Do you get advice/help mostly from books, online sites, local yarn store or friends?
Hey men! Well I've become addicted to knitting babysocks. They're so damn cute I can't stop! (check out the first pair at kilgoretrout.wordpress.com/test) My problem comes in when I turn the heel. Like many sock knitters, I end up with a series of holes going up the gusset as I "turn" the heel. I've tried knitting this tighter in that area, and asked many knitters, but they answer I get is the same: "I have that problem too, not sure what to do, just sew up the holes at the end". Yes yes, sew up the holes, that's what I'm doing. It only takes a few minutes and the finished product looks presentable, but theres GOT to be a way to knit a heel without these holes! any ideas?
Well, here I am learning to blog. LOL. I always find myself learning, sometimes over and over. Some people use the expression "live and learn", well somtimes it is just "live and live and live and live" It takes a bit to sink in.
I am in the middle of an afghan that I am in love with. It is 3 panels, two with cables, and the center one with the trinity stitch. I am over half way done with the center panel and laid it out next to the other one so I could start comparing length, etc. Well I found twoo mistakes in the first panel, but they are going to stay there I just can't frog out the whole thing.
I just joined the group and am so excited to know that there are so many of us out there! The projects that have been posted are really inspiring.
I have only been knitting for about a year now but am totally hooked! I am working on a henley style sweater now and will, hopefully soon, have pictures to post.
Just wanted to drop a quick hello. Not even sure if I have posted this correctly.
Charge up the printer ink and get the paper in the tray...For those of you looking for the Scandanavian Drop patterns these are now available free on-line. I ordered the Drop 85 pattern book and the company very kindly retuned my PayPal payment explaining that in due course the Drop patterns are to be available free online. At the moment they are gradually uploading them (and translating them into English). Not only have I saved £9 but am furiously printing off loads of fantastic patterns! Take note! you have to click on the national flag for the knitting instructions. If you click on the picture you only get an enlarged photo.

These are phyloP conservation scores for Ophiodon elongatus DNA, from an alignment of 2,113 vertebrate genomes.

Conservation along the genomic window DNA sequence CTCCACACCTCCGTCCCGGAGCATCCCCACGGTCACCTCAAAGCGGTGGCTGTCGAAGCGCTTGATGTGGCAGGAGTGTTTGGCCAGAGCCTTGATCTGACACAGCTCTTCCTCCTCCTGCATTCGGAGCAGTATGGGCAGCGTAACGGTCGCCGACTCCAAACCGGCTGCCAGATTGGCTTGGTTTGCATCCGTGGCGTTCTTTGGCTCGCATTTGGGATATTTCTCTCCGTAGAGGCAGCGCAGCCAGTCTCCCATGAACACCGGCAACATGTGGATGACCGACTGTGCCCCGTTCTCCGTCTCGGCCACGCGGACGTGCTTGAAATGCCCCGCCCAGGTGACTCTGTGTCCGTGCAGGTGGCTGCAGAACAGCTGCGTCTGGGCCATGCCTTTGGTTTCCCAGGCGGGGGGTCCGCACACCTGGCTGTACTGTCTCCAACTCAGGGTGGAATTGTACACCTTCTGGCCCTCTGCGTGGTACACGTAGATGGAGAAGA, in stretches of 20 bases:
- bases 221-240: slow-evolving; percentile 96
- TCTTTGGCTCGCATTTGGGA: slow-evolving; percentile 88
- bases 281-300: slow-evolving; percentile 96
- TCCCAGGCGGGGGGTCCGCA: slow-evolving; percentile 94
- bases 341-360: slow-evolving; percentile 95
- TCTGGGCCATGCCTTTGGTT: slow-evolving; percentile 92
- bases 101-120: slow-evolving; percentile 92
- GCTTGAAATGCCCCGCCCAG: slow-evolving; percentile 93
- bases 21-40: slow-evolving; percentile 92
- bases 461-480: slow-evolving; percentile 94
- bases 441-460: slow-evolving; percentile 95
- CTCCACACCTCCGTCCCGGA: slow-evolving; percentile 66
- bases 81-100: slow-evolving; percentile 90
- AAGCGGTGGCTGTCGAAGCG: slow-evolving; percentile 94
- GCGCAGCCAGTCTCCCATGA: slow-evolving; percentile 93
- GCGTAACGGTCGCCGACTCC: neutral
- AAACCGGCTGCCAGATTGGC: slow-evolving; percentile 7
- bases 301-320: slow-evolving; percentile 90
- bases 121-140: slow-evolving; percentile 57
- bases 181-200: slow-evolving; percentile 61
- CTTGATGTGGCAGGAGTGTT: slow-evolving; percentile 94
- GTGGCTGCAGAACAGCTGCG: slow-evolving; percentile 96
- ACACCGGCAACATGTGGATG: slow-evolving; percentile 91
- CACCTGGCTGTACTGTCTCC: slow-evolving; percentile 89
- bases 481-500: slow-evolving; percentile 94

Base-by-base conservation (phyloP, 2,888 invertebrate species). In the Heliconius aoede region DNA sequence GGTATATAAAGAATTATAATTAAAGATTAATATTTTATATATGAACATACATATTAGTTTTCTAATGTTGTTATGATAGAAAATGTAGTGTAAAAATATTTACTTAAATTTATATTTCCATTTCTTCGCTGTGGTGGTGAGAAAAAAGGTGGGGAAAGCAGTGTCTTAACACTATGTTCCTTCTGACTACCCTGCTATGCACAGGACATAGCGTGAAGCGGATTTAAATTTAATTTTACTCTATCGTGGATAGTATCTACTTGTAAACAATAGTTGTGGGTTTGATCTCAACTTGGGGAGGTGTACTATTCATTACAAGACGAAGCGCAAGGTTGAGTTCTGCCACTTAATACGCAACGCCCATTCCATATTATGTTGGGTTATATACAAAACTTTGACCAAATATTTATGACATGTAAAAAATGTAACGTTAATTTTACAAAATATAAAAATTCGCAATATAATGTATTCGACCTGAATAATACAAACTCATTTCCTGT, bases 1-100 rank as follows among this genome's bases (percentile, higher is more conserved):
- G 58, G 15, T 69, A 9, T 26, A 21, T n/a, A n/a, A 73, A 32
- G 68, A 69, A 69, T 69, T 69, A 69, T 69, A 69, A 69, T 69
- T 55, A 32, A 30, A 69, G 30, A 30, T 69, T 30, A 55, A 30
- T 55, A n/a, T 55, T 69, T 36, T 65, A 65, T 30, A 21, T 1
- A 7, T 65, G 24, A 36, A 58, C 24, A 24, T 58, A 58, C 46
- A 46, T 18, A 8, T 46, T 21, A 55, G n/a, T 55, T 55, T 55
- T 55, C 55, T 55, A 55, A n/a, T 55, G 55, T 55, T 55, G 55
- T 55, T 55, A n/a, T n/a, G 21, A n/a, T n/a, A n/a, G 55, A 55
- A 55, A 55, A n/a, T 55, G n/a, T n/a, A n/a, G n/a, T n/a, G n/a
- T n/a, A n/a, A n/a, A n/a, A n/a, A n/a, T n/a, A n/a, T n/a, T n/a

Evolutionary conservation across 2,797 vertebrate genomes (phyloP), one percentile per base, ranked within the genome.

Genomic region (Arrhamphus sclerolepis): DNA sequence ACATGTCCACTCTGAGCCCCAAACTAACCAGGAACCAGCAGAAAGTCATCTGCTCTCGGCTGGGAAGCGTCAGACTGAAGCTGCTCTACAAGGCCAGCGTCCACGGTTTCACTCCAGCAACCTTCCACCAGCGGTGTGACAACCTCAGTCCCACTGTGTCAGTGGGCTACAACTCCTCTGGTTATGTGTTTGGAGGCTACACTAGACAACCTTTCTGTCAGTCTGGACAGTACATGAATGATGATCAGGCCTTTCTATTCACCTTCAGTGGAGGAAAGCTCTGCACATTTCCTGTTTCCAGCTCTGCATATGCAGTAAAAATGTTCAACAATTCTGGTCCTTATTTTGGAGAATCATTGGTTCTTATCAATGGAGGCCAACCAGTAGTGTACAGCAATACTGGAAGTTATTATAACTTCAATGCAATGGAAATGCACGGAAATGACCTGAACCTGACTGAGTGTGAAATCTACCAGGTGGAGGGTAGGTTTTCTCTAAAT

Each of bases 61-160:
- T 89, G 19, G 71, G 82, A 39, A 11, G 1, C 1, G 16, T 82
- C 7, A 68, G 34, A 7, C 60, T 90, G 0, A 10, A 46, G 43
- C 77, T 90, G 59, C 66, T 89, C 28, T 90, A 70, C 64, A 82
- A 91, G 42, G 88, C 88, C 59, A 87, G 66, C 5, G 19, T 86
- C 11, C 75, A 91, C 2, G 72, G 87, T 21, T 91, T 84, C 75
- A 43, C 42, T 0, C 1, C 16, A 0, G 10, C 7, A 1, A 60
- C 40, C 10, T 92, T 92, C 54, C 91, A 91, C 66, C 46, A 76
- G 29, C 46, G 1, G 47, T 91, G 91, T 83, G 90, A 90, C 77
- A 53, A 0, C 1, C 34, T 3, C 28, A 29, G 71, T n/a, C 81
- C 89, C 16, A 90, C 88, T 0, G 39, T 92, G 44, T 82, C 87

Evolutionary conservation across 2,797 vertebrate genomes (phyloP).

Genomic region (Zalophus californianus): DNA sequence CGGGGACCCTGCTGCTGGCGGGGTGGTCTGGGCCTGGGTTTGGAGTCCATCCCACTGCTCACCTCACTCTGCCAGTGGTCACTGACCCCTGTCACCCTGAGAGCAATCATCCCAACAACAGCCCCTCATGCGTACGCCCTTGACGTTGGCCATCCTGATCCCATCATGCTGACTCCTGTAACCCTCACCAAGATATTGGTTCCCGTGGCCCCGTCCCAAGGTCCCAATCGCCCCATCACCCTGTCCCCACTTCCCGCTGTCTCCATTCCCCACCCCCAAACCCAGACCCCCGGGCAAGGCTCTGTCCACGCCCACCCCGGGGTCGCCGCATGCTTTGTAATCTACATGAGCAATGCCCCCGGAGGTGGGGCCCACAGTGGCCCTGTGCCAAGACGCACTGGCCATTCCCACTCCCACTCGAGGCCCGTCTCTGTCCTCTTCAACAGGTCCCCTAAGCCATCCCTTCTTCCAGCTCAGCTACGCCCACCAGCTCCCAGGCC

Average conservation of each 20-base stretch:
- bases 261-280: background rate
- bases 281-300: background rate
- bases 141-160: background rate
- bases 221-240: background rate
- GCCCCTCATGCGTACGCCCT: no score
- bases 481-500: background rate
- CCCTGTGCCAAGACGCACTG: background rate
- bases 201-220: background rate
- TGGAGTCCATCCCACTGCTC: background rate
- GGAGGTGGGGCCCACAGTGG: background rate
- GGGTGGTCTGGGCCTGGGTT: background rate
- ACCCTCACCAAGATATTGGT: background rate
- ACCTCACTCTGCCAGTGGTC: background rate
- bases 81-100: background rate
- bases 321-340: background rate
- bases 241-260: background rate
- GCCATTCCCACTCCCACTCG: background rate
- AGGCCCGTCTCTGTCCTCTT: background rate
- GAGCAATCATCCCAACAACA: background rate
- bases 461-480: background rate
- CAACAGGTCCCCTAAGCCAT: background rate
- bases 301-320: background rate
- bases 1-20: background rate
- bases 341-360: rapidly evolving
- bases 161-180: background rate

Here's a question about decreasing while working with stripes.
I'm decreasing at the top of a hat, knit in the round, entirely in stocking stitch. The hat is striped--4 rounds of each color. The pattern calls for decreasing every-other row, sometimes SSK, and sometimes K2tog.
My question: would it be better to decrease on rounds 1 and 3 of each stripe, or rounds 2 and 4? Or does it matter? I haven't tried it yet, but my guess it that decreasing on round 1 might look funky. Whereas decreasing on round 4 might be okay. Does anyone have experience with this?
Does anyone here teach knitting?
I do 2 or 3 times per week. What I'm really struck by is the amount of people (older than I am) who don't know their right hand from the left nor do they know the names of their fingers, such as index finger, middle finger and ring finger. This gets frustrating when you're trying to teach. I have people say "I use this hand" and show me their right hand or "I use this finger" and show me their index finger.
I just wanted to fill you all in on a wonderful time had by all at the Madrona Fiber Arts Festival. It was held in Tacoma, Wa last weekend. My friend Lisa and I attended the festival and then guided ourselves through the Pacific Northwest knit shops....from Portland to Seattle. The artists that are all over out there are incredible. Everything from Cashmere rovings felted onto silk scarves to Mongolian Camel hair and beyond! My new favorite knit shop is Tricoter in Seattle.....if you have not been you should treat yourselves. I have more info if anyone is interested you can message me....so we won't have to bore the others not as interested. Thanks for listening!!!
OK, I'm not sure if you can read this or not, but I've attached a file for my sock link below.
In Me Talk Pretty One Day, David Sedaris has a chapter called 'The Tapeworm Is In', where he writes about listening to books on tape in Paris and how it made him look kind of like the other creepy men hanging around the park playground. For me it's listening to podcasts on my laptop while working on mitten #2, and the location is not a Paris playground but the Rhode Island Convention Center.
David (not Sedaris, but rather my partner) is here for a trade show to try to pick up some new accounts, but as it would be expensive to get me a badge to accompany him into the exhibit hall, I'm left to my own devices for the afternoon. The convention center thoughtfully provides free wireless access and electrical outlets to plug in laptops, so I'm sitting here catching up on some podcast listening (CBC Radio has some good music ones, both English and French) and seeing what progress I can make with my knitting.